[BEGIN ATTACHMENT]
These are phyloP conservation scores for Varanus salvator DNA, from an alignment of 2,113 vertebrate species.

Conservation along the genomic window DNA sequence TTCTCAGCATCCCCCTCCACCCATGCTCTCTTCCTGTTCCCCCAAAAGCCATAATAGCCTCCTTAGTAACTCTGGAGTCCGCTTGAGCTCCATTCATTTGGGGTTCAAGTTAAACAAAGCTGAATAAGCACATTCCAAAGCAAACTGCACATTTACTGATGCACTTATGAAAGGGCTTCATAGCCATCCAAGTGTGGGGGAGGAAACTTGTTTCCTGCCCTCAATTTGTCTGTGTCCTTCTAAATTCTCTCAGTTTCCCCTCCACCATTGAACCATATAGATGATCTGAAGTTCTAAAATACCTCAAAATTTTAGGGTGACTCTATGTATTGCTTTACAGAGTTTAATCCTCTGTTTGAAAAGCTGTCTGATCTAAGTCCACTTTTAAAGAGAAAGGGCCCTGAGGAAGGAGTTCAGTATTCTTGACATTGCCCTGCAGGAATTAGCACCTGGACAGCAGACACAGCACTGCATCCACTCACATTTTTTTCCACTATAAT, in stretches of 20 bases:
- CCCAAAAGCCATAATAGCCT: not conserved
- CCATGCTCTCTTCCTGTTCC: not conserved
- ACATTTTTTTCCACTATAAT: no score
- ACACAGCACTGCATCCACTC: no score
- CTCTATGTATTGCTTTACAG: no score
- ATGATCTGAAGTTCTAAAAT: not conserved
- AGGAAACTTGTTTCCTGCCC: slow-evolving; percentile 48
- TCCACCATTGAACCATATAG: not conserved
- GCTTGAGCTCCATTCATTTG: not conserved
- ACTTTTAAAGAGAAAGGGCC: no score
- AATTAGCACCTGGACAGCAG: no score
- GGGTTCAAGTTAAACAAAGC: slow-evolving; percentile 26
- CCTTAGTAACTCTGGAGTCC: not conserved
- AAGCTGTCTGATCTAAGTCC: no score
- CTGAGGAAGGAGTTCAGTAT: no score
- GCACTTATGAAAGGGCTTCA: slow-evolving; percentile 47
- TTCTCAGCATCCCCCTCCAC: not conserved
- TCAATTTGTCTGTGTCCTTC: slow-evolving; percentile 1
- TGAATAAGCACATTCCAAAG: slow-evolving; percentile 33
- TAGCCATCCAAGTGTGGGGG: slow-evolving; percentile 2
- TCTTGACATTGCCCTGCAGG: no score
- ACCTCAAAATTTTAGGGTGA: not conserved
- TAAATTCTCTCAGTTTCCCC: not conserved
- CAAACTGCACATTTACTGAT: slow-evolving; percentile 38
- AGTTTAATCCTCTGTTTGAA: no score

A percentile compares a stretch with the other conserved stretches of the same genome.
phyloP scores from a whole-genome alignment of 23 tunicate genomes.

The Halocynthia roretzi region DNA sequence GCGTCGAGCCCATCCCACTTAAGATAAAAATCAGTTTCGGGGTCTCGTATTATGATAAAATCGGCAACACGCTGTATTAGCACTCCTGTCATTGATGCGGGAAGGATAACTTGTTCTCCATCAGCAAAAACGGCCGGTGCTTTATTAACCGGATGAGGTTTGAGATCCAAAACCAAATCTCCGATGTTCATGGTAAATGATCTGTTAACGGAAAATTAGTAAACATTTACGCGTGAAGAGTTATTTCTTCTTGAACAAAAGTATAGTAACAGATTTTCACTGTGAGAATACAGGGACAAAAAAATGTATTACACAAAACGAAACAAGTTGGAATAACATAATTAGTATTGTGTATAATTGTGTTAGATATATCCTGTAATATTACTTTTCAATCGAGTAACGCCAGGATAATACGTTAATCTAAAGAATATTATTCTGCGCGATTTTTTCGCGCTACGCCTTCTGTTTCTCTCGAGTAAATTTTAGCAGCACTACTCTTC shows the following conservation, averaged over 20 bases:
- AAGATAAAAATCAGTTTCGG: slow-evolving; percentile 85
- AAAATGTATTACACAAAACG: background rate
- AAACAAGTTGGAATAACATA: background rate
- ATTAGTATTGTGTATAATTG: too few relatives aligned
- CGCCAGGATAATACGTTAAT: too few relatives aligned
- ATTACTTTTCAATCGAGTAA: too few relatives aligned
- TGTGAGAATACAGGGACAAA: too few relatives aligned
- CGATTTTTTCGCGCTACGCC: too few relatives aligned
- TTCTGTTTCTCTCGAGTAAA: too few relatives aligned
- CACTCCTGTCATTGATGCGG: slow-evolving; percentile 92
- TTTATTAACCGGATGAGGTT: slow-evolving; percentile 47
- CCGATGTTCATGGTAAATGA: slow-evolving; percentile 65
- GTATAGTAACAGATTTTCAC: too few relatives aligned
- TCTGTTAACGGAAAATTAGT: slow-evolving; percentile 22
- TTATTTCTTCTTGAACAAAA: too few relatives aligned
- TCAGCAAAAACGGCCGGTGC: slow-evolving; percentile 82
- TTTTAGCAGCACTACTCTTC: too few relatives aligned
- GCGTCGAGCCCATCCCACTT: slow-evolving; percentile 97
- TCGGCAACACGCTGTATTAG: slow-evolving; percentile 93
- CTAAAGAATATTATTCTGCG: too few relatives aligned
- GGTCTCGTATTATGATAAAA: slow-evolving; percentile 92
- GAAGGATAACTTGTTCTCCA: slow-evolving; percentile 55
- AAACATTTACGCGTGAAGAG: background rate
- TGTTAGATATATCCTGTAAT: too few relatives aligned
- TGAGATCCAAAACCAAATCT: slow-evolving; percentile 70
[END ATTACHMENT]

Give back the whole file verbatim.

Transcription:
These are phyloP conservation scores for Varanus salvator DNA, from an alignment of 2,113 vertebrate species.

Conservation along the genomic window DNA sequence TTCTCAGCATCCCCCTCCACCCATGCTCTCTTCCTGTTCCCCCAAAAGCCATAATAGCCTCCTTAGTAACTCTGGAGTCCGCTTGAGCTCCATTCATTTGGGGTTCAAGTTAAACAAAGCTGAATAAGCACATTCCAAAGCAAACTGCACATTTACTGATGCACTTATGAAAGGGCTTCATAGCCATCCAAGTGTGGGGGAGGAAACTTGTTTCCTGCCCTCAATTTGTCTGTGTCCTTCTAAATTCTCTCAGTTTCCCCTCCACCATTGAACCATATAGATGATCTGAAGTTCTAAAATACCTCAAAATTTTAGGGTGACTCTATGTATTGCTTTACAGAGTTTAATCCTCTGTTTGAAAAGCTGTCTGATCTAAGTCCACTTTTAAAGAGAAAGGGCCCTGAGGAAGGAGTTCAGTATTCTTGACATTGCCCTGCAGGAATTAGCACCTGGACAGCAGACACAGCACTGCATCCACTCACATTTTTTTCCACTATAAT, in stretches of 20 bases:
- CCCAAAAGCCATAATAGCCT: not conserved
- CCATGCTCTCTTCCTGTTCC: not conserved
- ACATTTTTTTCCACTATAAT: no score
- ACACAGCACTGCATCCACTC: no score
- CTCTATGTATTGCTTTACAG: no score
- ATGATCTGAAGTTCTAAAAT: not conserved
- AGGAAACTTGTTTCCTGCCC: slow-evolving; percentile 48
- TCCACCATTGAACCATATAG: not conserved
- GCTTGAGCTCCATTCATTTG: not conserved
- ACTTTTAAAGAGAAAGGGCC: no score
- AATTAGCACCTGGACAGCAG: no score
- GGGTTCAAGTTAAACAAAGC: slow-evolving; percentile 26
- CCTTAGTAACTCTGGAGTCC: not conserved
- AAGCTGTCTGATCTAAGTCC: no score
- CTGAGGAAGGAGTTCAGTAT: no score
- GCACTTATGAAAGGGCTTCA: slow-evolving; percentile 47
- TTCTCAGCATCCCCCTCCAC: not conserved
- TCAATTTGTCTGTGTCCTTC: slow-evolving; percentile 1
- TGAATAAGCACATTCCAAAG: slow-evolving; percentile 33
- TAGCCATCCAAGTGTGGGGG: slow-evolving; percentile 2
- TCTTGACATTGCCCTGCAGG: no score
- ACCTCAAAATTTTAGGGTGA: not conserved
- TAAATTCTCTCAGTTTCCCC: not conserved
- CAAACTGCACATTTACTGAT: slow-evolving; percentile 38
- AGTTTAATCCTCTGTTTGAA: no score

A percentile compares a stretch with the other conserved stretches of the same genome.
phyloP scores from a whole-genome alignment of 23 tunicate genomes.

The Halocynthia roretzi region DNA sequence GCGTCGAGCCCATCCCACTTAAGATAAAAATCAGTTTCGGGGTCTCGTATTATGATAAAATCGGCAACACGCTGTATTAGCACTCCTGTCATTGATGCGGGAAGGATAACTTGTTCTCCATCAGCAAAAACGGCCGGTGCTTTATTAACCGGATGAGGTTTGAGATCCAAAACCAAATCTCCGATGTTCATGGTAAATGATCTGTTAACGGAAAATTAGTAAACATTTACGCGTGAAGAGTTATTTCTTCTTGAACAAAAGTATAGTAACAGATTTTCACTGTGAGAATACAGGGACAAAAAAATGTATTACACAAAACGAAACAAGTTGGAATAACATAATTAGTATTGTGTATAATTGTGTTAGATATATCCTGTAATATTACTTTTCAATCGAGTAACGCCAGGATAATACGTTAATCTAAAGAATATTATTCTGCGCGATTTTTTCGCGCTACGCCTTCTGTTTCTCTCGAGTAAATTTTAGCAGCACTACTCTTC shows the following conservation, averaged over 20 bases:
- AAGATAAAAATCAGTTTCGG: slow-evolving; percentile 85
- AAAATGTATTACACAAAACG: background rate
- AAACAAGTTGGAATAACATA: background rate
- ATTAGTATTGTGTATAATTG: too few relatives aligned
- CGCCAGGATAATACGTTAAT: too few relatives aligned
- ATTACTTTTCAATCGAGTAA: too few relatives aligned
- TGTGAGAATACAGGGACAAA: too few relatives aligned
- CGATTTTTTCGCGCTACGCC: too few relatives aligned
- TTCTGTTTCTCTCGAGTAAA: too few relatives aligned
- CACTCCTGTCATTGATGCGG: slow-evolving; percentile 92
- TTTATTAACCGGATGAGGTT: slow-evolving; percentile 47
- CCGATGTTCATGGTAAATGA: slow-evolving; percentile 65
- GTATAGTAACAGATTTTCAC: too few relatives aligned
- TCTGTTAACGGAAAATTAGT: slow-evolving; percentile 22
- TTATTTCTTCTTGAACAAAA: too few relatives aligned
- TCAGCAAAAACGGCCGGTGC: slow-evolving; percentile 82
- TTTTAGCAGCACTACTCTTC: too few relatives aligned
- GCGTCGAGCCCATCCCACTT: slow-evolving; percentile 97
- TCGGCAACACGCTGTATTAG: slow-evolving; percentile 93
- CTAAAGAATATTATTCTGCG: too few relatives aligned
- GGTCTCGTATTATGATAAAA: slow-evolving; percentile 92
- GAAGGATAACTTGTTCTCCA: slow-evolving; percentile 55
- AAACATTTACGCGTGAAGAG: background rate
- TGTTAGATATATCCTGTAAT: too few relatives aligned
- TGAGATCCAAAACCAAATCT: slow-evolving; percentile 70